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I am using this question to compute optimal weights following a risk budgeting approach. The problem is I am using non-linear portfolios (options,equity,fixed income,fx).

What I am looking for is that each asset class contributes the same amount of risk to the portfolio, and I am sure I can't use the regular approach if I have derivatives in my portfolio.

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  • $\begingroup$ It is a very interesting and perhaps unsolved problem. $\endgroup$ – noob2 Jul 31 '15 at 12:35
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    $\begingroup$ Perhaps setting expected shortfall (percentage) equal across asset classes would be an interesting approach? This would capture the non-linear aspects of derivatives. Monte carlo methods could be invoked if necessary. $\endgroup$ – user25064 Dec 28 '15 at 13:37
  • $\begingroup$ I agree expected shortfall would be a good way to measure the risk I think I would use something like this. But this approach doesn't consider the correlations beetween assets classes $\endgroup$ – FernandoG Dec 28 '15 at 13:41
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    $\begingroup$ Valid point. This approach could include correlation if expected shortfall were to be measured at the portfolio level, then marginal expected shortfall could be set equal across asset classes. $\endgroup$ – user25064 Dec 28 '15 at 13:58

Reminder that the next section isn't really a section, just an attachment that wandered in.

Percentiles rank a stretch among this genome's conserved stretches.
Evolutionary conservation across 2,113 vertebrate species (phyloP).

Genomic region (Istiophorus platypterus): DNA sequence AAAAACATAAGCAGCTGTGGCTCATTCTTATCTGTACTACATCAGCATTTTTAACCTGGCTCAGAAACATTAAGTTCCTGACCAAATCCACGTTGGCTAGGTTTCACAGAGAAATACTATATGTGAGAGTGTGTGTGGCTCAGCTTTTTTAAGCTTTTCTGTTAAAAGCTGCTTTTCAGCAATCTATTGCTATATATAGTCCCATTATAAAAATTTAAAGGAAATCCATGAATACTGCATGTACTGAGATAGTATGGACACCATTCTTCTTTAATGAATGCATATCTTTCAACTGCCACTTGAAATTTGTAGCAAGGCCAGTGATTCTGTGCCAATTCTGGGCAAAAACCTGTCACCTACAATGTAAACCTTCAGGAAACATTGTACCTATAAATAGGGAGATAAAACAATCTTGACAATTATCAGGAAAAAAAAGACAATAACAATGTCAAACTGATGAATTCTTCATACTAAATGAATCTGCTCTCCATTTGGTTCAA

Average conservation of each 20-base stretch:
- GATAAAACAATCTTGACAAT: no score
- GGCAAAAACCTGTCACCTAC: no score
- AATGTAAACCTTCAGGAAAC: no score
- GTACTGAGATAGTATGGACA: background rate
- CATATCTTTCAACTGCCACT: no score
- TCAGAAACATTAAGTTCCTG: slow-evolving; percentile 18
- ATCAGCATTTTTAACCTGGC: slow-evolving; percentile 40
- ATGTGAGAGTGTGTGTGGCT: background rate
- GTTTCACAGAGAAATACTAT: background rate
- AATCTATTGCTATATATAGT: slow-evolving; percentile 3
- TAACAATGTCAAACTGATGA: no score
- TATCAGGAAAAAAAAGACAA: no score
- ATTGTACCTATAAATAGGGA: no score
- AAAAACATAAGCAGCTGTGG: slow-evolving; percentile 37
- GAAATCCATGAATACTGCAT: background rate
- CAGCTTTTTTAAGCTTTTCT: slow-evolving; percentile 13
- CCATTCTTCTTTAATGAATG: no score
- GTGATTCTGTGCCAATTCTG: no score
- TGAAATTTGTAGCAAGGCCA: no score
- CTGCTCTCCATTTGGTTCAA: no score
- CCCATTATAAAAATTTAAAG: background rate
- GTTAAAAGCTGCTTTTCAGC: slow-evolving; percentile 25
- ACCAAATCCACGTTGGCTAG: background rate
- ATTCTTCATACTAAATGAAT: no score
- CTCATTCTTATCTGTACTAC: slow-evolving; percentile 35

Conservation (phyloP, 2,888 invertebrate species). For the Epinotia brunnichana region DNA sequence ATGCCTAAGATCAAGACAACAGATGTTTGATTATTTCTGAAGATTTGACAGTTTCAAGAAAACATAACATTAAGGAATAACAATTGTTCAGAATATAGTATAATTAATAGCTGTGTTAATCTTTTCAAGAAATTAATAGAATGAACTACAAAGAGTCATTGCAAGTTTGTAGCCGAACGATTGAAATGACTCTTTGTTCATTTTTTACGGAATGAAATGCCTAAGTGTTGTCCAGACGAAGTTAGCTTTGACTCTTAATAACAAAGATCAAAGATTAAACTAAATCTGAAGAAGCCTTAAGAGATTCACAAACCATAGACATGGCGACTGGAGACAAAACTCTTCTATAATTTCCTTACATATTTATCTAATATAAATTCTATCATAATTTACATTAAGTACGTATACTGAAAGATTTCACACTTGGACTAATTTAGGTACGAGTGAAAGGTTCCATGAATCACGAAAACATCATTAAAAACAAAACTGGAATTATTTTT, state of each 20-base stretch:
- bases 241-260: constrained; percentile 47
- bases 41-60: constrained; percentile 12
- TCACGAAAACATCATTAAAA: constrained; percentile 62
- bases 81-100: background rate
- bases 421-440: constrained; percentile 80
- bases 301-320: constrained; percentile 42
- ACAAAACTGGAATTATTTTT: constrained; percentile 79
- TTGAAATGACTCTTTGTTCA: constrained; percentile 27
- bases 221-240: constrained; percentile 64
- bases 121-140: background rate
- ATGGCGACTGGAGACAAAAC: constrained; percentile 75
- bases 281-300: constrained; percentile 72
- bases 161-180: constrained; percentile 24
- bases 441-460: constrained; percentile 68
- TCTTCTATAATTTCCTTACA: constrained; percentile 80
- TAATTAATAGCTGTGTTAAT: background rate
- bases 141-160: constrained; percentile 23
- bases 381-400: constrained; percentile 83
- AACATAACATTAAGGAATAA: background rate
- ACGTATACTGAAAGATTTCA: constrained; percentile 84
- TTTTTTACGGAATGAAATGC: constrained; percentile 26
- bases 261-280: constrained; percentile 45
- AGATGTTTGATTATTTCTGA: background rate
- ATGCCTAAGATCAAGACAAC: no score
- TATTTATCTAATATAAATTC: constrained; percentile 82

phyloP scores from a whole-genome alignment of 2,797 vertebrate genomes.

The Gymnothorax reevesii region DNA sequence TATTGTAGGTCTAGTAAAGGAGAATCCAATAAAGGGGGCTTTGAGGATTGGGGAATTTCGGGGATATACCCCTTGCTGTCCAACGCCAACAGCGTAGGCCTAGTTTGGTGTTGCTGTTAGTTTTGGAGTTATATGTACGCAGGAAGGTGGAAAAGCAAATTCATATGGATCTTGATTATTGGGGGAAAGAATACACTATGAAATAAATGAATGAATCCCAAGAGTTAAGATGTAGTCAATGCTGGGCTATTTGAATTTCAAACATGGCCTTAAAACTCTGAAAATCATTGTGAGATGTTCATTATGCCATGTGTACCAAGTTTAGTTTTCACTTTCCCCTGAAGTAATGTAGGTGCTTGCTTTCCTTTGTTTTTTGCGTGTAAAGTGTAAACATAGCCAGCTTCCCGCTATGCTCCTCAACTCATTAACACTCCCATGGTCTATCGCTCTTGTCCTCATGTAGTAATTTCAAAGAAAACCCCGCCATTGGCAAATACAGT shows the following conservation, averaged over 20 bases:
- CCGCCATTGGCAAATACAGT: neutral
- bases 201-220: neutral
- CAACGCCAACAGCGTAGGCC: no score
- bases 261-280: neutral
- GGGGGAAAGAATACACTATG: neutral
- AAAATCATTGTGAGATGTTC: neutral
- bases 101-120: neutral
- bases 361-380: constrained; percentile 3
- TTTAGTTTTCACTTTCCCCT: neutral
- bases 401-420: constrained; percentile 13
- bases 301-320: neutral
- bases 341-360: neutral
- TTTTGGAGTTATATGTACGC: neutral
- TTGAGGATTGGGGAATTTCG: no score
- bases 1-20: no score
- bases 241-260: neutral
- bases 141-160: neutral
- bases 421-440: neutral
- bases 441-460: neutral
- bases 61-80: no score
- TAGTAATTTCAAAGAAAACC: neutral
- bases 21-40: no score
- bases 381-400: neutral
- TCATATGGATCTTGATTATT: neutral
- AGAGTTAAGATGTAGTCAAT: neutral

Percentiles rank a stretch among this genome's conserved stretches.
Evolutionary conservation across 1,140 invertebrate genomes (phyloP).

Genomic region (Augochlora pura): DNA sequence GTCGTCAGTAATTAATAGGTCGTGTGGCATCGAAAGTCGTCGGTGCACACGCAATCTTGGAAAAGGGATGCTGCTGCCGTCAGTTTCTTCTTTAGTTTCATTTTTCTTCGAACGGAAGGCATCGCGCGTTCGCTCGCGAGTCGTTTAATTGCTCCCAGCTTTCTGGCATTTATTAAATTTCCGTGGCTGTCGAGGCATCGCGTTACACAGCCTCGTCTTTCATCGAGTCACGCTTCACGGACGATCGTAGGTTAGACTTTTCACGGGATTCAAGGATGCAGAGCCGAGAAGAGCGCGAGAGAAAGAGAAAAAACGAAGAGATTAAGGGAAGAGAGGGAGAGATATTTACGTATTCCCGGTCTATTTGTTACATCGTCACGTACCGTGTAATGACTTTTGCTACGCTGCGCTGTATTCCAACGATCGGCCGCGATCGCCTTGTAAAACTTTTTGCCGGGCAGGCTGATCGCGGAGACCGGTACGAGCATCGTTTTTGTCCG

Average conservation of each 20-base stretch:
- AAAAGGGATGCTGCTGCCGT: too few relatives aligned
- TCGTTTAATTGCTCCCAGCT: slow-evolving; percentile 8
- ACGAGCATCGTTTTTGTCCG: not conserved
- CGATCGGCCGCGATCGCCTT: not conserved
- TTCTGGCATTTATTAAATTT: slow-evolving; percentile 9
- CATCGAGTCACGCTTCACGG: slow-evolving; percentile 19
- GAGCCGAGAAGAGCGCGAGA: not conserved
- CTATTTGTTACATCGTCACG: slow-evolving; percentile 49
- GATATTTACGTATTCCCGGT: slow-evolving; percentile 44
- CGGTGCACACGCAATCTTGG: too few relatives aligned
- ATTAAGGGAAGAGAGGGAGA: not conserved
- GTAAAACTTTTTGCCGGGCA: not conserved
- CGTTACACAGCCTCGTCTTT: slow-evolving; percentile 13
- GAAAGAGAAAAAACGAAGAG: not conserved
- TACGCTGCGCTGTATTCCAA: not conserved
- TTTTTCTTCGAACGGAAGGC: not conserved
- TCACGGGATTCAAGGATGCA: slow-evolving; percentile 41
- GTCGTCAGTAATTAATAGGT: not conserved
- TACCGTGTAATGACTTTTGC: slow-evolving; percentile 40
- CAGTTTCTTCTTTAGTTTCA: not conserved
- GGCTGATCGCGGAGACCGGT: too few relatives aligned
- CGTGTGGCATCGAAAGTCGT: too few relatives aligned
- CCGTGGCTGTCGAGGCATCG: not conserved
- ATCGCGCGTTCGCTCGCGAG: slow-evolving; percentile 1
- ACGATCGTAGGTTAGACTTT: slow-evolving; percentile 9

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An approach to consider is:

  1. Computing the total return streams of all the instruments in the portfolio
  2. Calculate the risk parameters using 1
  3. Weight appropriately (Equal risk contribution, min variance etc)
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    $\begingroup$ I understand that your approach would only work for a linear portfolio, because I cant measure the risk contribution of an option to my portfolio, only based on actual returns stream. Also consider that most derivatives dont have a long data history $\endgroup$ – FernandoG Aug 4 '15 at 18:18
  • $\begingroup$ the approach works for any asset class that is marked to market. Generally speaking you will need to create implied histories which can be tricky for options $\endgroup$ – Kyle Balkissoon Aug 4 '15 at 18:24
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Just brainstorming here, could you possibly approach risk of an option from a probabilistic perspective?

Because the price of the option ($S - X$, where $S$ is lognormally distributed) is lognormally distributed with the same standard deviation as $S$ (aside from being truncated at 0 and having the probability go to infinity as $S$ decreases or $X$ increases, which would pose issues) we can assume that the volatility of the distribution of $P$ is most sensitive to changes in $\sigma_S$, not $S$. Therefore, based on the historical distribution of $\sigma_S$, could you not compute the implied distribution of values of the price of the option?

Essentially run a low-iteration Monte Carlo sampling from the historical distribution of volatility, then use the output of option prices to estimate a distribution of returns for $P$, and therefore the risk. Just find the optimal volatility by running volatility for different periods and finding which one most closely matches the current implied vol.

I understand that the math to support this is completely absent and there is likely a huge flaw in the assumptions made, but it may be a solution. Just choose a holding period and only calculate for that one $t$, or iterate across all $t$ and have a dynamic volatility that would require automatic rebalancing.

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